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He said, Tm coming back for you.**
I just laughed—"A man making fifteen or sixteen hundred a day. That's out of the question for you to be interested in a little night-club entertainer like myself. Why, you can marry almost anybody."
Anyhow, 1 thought he was fust stringing me along. Then I didn't hear from him no more until one night the phone at my hotel rang. . . .
"Hello, who's this?" I said. 1 had already taken my shower and was about to go to bed and I had left strict orders no one was to call. I guess he paid the bellhop, maybe twenty dollars-money didn't mean anything to him—and a bellhop will do anything for twenty dollars, practically bum the hotel down.
"Don't you remember," he said, "This is one of your many admirers. You had an appointment for me to come up tonight/"
"You don t have any appointment with me. I think you have the wrong number. What's your name?"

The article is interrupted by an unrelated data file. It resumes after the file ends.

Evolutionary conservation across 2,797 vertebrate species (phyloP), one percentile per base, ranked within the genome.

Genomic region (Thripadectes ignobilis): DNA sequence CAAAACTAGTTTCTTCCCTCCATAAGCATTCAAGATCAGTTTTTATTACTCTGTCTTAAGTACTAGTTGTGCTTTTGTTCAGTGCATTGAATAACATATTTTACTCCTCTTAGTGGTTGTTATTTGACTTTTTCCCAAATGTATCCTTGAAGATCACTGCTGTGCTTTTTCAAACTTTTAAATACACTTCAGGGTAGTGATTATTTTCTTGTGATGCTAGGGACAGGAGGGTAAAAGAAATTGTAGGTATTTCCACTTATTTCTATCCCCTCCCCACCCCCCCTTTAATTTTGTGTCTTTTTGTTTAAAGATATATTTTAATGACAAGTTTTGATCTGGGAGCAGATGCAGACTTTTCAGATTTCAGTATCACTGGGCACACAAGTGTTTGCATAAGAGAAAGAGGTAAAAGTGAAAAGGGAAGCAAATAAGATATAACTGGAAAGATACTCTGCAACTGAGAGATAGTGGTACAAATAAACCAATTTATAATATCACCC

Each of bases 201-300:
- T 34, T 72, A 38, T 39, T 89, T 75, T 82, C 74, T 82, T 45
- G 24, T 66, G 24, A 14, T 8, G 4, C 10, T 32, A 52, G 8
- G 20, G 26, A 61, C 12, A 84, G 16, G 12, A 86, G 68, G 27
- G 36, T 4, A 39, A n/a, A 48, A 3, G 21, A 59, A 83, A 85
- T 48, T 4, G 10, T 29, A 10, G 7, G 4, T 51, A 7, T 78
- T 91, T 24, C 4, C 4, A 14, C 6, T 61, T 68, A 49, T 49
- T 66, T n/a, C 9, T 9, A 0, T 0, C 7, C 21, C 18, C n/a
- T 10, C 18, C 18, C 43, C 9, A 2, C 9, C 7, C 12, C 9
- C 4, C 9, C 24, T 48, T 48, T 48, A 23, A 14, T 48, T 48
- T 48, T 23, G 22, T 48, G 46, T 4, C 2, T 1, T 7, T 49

"Jimmy. Don't you remember I was sitting at the table with you tonight/'
"WeE, let me tell you, Jimmy. I don't know you and I'm very tired and very sleepy and I'm going to bed." And I banged the phone.
Then it rang again and this was five o'clock in the morning. I told him, Tm going to get in touch with the house detective and I'm going to find out wTho's allowing yon to cal me at this hour of the morning.'*
I could hear him laughing when he hung up. He told me later on he was just trying to test me, even'' way. If he could have just slipped a fifty-dollar bill in my stocking, he said, we might have had one night of supreme pleasure, but then he would have been gone with the wind.
But sitting there in the dressing room after the show, I used to feel very, very excited. He was very handsome. And the real fact is I was getting tired of night-club life. And I used to ask myself, "I wonder if he really means what he says. He's